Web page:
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The expansion of human capability through emerging technologies resulting from converging developments in advanced robotics, information technology, and the cognitive sciences has served as a point of fascination for literature and the box ofﬁce alike, but it also is transforming the landscape of contemporary medicine, science, and technology. Developments in robotics over the past few decades in manufacturing, shipping, and military applications have already begun to profoundly reshape these industries. Similarly, the healthcare, service industries, and the transportation sector are poised to join this robotic revolution through the increasing sophistication of surgical robots and other robotic caregivers. Given the vast potential of this form of emerging technologies, this entry explores the ﬁeld of robotic technology across a wide range of industries and the subsequent discourse of robot ethics to consider if there are inherent concerns or dangers in the utilization of these emerging technologies. Additional attention is given to ethical considerations and social implications of these technologies, as well as to legal and other policy questions raised with respect to regulating robotics for the public good.
Humans have long been fascinated with artiﬁcial life, mechanical devices, and automatons. The automata of Greek mythology (especially those created by Hephaistos of Homer’s Illiad), golems of early Jewish literature, Leonardo da Vinci’s mechanical knight (circa 1495), and Mary Shelley’s Frankenstein (early 1800s) stoked the ﬁres of the imagination through a Promethean achievement, homo faber, as creator of artiﬁcial life (Lin et al. 2012). In the modern era, the prominence of robots at the World’s Fairs of the 1930s in Chicago and New York (i.e., the Fountain of Science in 1933 and Elektro in 1939) heralded the achievement of humanity’s industrial and technological capabilities come of age, standing at the cusp of a technological parallel to the Manifest Destiny. In the contemporary context, the emergence of such robots as Honda’s ASIMO (introduced in 2000) and more recently Aldebaran Robotics’ NAO (launched in 2004), along with rising interest in such cultural phenomena as the RoboCup and the popularity of ﬁlms such as Blade Runner; A.I.; I, Robot; and the Terminator franchise, has demonstrated a perennial curiosity in the prospect of humans creating artiﬁcial life and particularly humanoid robots.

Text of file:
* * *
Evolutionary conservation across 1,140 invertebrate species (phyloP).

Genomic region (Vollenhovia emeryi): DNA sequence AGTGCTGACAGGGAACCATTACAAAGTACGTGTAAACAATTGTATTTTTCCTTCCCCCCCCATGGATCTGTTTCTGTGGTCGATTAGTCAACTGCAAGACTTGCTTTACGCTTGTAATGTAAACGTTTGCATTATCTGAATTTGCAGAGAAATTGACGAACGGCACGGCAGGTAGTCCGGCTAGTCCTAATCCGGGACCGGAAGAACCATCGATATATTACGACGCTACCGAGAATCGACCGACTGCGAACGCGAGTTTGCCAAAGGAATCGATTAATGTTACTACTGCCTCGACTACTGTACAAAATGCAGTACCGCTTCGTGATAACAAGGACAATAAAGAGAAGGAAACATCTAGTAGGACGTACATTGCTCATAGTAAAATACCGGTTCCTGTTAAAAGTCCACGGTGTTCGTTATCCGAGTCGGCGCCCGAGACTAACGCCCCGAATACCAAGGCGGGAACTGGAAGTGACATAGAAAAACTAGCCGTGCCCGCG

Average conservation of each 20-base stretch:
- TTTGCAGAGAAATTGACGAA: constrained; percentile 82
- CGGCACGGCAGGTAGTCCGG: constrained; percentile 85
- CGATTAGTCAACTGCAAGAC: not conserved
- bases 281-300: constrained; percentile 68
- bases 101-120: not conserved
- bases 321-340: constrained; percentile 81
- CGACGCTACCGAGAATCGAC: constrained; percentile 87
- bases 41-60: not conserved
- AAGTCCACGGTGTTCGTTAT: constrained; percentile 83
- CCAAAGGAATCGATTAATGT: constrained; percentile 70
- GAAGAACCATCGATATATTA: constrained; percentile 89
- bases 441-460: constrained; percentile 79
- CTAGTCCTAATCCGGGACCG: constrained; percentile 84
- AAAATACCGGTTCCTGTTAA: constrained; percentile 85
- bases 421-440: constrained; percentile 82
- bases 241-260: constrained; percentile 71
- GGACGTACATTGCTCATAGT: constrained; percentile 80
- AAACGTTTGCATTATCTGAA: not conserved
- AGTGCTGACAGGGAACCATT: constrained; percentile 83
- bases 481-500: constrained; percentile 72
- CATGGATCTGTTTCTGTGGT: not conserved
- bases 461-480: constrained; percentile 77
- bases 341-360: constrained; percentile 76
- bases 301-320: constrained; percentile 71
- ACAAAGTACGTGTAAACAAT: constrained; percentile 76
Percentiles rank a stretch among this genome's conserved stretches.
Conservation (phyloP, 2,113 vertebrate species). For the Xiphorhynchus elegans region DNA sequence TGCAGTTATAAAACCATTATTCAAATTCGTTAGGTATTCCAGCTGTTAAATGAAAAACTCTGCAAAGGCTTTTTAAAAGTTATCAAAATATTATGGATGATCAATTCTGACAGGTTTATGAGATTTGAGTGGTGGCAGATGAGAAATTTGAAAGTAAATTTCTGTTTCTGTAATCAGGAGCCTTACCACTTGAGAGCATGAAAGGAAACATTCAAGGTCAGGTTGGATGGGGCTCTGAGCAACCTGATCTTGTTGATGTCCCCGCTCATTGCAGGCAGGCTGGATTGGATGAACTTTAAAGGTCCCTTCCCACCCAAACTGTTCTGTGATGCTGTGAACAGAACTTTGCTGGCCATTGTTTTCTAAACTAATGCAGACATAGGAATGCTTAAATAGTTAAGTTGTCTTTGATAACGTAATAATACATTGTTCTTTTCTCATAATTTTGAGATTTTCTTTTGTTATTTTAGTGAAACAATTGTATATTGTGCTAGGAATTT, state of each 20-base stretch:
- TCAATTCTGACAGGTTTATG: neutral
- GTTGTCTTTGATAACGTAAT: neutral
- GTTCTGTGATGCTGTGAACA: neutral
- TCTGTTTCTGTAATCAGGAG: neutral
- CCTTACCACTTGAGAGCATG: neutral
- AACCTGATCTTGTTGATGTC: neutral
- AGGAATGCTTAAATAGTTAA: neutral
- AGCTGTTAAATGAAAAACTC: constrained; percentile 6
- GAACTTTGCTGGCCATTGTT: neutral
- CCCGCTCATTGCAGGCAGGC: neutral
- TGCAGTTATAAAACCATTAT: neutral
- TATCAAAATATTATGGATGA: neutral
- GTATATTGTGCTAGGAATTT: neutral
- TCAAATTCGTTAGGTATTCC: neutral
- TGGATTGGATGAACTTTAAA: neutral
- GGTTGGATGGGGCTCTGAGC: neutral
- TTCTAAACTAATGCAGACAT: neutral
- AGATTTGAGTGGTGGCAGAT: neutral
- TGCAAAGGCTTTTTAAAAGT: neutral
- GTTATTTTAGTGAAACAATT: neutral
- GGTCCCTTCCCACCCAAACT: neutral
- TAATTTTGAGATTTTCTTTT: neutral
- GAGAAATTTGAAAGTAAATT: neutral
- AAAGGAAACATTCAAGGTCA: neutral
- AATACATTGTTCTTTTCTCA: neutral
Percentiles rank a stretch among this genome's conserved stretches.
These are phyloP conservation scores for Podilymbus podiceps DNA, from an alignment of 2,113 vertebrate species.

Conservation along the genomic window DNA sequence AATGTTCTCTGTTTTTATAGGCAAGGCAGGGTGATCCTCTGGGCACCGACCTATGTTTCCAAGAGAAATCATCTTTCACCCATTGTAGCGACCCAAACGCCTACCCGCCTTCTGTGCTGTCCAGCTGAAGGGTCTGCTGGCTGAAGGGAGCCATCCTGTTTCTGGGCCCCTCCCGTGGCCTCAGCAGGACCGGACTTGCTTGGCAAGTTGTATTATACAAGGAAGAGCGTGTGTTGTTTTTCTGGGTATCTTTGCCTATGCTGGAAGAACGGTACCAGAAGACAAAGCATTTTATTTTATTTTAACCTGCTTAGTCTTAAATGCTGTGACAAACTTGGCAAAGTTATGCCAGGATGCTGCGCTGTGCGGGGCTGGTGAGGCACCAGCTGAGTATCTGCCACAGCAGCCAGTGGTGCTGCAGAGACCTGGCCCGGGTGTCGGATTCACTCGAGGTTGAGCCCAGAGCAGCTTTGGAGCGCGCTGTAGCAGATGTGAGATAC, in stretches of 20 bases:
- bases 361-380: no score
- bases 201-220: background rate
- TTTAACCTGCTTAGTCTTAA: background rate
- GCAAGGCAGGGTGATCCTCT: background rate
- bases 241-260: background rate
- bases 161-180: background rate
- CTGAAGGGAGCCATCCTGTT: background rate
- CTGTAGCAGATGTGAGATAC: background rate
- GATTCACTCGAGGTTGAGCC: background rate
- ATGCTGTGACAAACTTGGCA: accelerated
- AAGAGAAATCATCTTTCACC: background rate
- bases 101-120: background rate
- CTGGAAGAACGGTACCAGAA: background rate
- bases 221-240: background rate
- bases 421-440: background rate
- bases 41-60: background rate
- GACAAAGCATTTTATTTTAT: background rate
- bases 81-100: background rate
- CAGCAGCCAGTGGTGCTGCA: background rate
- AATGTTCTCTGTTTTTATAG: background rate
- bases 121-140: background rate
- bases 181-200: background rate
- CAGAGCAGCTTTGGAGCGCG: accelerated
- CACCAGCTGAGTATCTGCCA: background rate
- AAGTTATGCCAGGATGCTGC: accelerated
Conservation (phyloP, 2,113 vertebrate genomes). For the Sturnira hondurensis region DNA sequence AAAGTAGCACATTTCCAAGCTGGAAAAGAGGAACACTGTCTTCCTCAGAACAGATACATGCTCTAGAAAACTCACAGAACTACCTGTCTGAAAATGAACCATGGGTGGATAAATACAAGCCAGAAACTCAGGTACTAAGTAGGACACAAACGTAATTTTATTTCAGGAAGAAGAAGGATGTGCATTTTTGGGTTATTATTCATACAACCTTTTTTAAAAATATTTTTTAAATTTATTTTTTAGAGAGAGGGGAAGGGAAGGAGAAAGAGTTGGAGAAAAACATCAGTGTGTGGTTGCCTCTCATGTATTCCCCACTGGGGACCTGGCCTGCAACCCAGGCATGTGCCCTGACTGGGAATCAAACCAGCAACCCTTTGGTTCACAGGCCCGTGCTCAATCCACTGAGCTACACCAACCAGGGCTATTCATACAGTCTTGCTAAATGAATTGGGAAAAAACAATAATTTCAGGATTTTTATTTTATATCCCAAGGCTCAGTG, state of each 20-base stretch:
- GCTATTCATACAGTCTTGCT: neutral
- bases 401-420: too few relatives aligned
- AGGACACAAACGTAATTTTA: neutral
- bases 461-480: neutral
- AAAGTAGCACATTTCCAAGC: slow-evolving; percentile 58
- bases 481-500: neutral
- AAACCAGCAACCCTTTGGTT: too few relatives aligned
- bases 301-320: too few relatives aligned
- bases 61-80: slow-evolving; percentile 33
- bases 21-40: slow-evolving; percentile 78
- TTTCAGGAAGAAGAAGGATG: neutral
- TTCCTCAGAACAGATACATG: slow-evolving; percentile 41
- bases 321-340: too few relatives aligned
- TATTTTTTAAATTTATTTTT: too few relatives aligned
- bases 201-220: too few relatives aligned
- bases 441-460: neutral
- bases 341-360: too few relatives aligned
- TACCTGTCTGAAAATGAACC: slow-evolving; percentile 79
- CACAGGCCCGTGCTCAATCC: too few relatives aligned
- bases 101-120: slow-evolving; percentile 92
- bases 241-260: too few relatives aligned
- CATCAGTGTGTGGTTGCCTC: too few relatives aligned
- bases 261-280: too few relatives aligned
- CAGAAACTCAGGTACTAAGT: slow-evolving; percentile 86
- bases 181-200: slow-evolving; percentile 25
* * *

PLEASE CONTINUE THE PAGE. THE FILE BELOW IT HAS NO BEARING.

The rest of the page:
While the concept of robots is not of recent origin, technical developments over the past few decades in advanced robotics, information technology, and machine learning have positioned robots among several emerging technologies with rising signiﬁcance for present and near-term ethical consideration. The purpose of this entry is to explore the historical background of robotics; clarify key terminology; examine the landscape of contemporary research, development, and application of robotic technology; and conclude with a discussion of various social, legal, and ethical considerations raised by robotics.
Historical Development And The Sci-Fi Genre
Perhaps unsurprising given the long-standing speculative fascination with the creation of automata and artiﬁcial life, the terms “robot” and “robotics” emerge not from among the scientiﬁc or other technical disciplines but rather in literary contexts. “Robot” is generally ﬁrst credited to Karel Čapek’s Czech play R.U.R. (initially published in 1920), which stood for Rossumovi Univerzální Roboti (or Rossum’s Universal Robots as the English subtitle is translated). Such robots were created with the purpose of functioning as a sort of servant class of workers. Meanwhile, the term “robotics,” while clearly derived from “robot,” is ascribed to Isaac Asimov in several of his 1940s short stories. These short stories also famously established the Three Laws of Robotics that serve as a benchmark for mainstream cultural awareness of robotic ethics. The meaning and use of “robot” and “robotics” are occasionally distinguished, with “robotics” including a somewhat broader range of technologies; however, they are typically used synonymously.